He eventually got an assistant job to one of the top Jewish producers, with an office he wasn’t supposed to have. Because there were so many empty rooms on the lots, he took it on himself to procure one for himself. This sort of ultrapanurial spirit bumped him up the order of the young hot and innovative directors, he was quickly on a studio TV and small film deal after the main players at Universal were bowled over by his 35mm film called Amblin. I showed heartfelt sentimentality, and reflective instinct, which is a trademark of his films through out. The story was about two young people that fall in love when they hitchhike to the West Coast of America.But by the time they get there, they have lived the whole span of the world wind romance and know they will never see each other gain. The young teen was directing famous stars in TV projects and claims to be the youngest ever director of a feature film in America at 21 years. His TV movie duel made him hot news in film circles and was followed by the harrowing Sugarland Express, which really grabbed critical acclaim. The book takes too many pages of its 400 hundred to set the scene off a young Spielberg in Hollywood and theres Jewish feel to the whole flow. He married “in-house” to sexy Miss Irving,a semi successful actress in the late 70s.Yet again another example of why the Jewish race are so successful as an ethnic minority around the world.Fair play to them I say. Well you all know what came next as the book reels of some great anecdotes and tales from the filming of Jaws right through to Jurassic Park. One good paragraph is about filming of Close Encounters and getting the young boy actor to look in awe as the space ship light floods through the lonely farmhouse. When the dirty oak door finally opens, the youngster doesn’t see an alien, but director Spielberg and co-director aping around in monkey suits to induce that wondrous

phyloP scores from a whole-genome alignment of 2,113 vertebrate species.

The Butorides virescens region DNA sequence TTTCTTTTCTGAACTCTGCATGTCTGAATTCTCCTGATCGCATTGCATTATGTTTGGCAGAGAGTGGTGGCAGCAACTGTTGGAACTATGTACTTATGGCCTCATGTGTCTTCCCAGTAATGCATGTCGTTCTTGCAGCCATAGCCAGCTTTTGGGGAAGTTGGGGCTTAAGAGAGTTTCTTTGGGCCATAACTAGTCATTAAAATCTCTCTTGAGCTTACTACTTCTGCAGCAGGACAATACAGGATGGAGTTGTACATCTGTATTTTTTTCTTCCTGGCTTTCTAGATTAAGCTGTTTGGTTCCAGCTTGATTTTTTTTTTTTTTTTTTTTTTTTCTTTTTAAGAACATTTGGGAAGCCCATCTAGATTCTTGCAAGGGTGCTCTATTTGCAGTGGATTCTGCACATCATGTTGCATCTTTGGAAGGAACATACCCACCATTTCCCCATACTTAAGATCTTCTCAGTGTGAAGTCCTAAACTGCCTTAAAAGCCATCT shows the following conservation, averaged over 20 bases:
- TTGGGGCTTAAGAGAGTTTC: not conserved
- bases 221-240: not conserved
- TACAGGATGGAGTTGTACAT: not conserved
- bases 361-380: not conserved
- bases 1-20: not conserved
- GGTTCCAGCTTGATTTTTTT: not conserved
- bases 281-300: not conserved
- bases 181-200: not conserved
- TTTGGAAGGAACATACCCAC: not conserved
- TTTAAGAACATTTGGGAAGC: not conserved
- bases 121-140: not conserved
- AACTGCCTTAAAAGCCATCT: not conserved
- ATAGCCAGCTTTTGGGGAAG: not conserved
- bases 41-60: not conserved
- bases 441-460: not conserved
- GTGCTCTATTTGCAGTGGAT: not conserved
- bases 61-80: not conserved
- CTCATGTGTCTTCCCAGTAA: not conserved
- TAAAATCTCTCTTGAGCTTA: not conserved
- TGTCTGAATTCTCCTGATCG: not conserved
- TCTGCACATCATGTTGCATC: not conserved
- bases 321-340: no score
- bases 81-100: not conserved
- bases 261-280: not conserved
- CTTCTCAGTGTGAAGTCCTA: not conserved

smile. The biog also teaches you a lot on how the film studios and business work as well as giving you an excellent privileged insight into an extroidanary man. I personally think he’s the best there ever was and this book takes you into that mythical world. It’s a nice solid read that would suit movie buffs and dreamers alike to reel of the summer months whilst boring tennis is on.
This biography sets out to reconcile Steven Spielberg's seeming contradictions to produce a portrait of a man who found a way to transmute the anxieties of his childhood into dramatic films which are among the most commercially-successful of all time. They include Jaws, ET, Raiders of the Lost Ark, Jurassic Park, and the Oscar-winning Schindler's List, which was the culmination of Spielberg's struggle with his Jewish identity, of which he had long been ashamed.